Climate Change as a Systemic Risk
According to Treasury Secretary Janet Yellen (Chair of FSOC), climate change is “a unique, existential risk for the planet that will affect every aspect of our lives and the lives of our children.” Despite the sense of urgency, the Report poses as “a critical first step,” and Yellen concedes that it is “by no means…the end of this work.” For many observers, these qualifications are an indication that the recommendations in the Report are not yet comprehensive enough to set the US on the same course as that of the EU and the UK.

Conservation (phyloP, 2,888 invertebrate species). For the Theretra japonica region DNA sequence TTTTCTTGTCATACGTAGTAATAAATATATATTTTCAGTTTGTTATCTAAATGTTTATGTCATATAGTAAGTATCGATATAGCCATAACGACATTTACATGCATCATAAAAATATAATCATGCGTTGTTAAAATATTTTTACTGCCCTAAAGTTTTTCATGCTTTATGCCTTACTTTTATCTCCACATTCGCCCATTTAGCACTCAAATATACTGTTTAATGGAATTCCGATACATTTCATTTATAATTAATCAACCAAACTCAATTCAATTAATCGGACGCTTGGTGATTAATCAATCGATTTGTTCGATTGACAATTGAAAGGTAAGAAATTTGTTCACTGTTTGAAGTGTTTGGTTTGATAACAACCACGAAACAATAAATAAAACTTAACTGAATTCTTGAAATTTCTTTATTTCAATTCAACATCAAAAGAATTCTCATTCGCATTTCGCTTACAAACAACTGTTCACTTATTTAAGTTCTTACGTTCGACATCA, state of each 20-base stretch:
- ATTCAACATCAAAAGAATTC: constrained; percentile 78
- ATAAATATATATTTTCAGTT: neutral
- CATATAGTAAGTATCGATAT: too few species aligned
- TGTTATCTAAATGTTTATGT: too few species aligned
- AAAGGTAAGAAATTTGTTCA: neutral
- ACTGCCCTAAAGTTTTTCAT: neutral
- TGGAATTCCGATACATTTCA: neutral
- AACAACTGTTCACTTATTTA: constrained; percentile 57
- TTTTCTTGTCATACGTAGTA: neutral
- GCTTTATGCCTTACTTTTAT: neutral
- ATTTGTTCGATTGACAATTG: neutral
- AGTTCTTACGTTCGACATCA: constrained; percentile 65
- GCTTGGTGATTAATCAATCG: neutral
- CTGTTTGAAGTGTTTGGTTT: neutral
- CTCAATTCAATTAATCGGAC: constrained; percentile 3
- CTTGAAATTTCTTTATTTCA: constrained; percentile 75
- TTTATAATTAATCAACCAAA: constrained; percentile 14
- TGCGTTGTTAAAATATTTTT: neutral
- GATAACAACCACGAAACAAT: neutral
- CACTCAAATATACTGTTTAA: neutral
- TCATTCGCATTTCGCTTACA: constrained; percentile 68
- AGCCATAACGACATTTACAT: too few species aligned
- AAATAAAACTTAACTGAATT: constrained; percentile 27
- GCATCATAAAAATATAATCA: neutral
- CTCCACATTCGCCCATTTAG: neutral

Whether or not the Report is as robust as anticipated, it builds on existing efforts and drives coordination across agencies. To the extent that it accelerates current initiatives to tackle climate change risks while encouraging new ones, the Report can be seen as another milestone in the Biden Administration’s attempt to facilitate an orderly, economy-wide transition toward net zero emissions.
For information on a parallel EU effort, see Latham’s post European Commission Releases Legislative Package to Meet Emissions Target.
For information on a parallel UK effort, see Latham’s posts UK Government Released Roadmap to Sustainable Investing and UK Net Zero Strategy: Understanding the Impact on Key Sectors.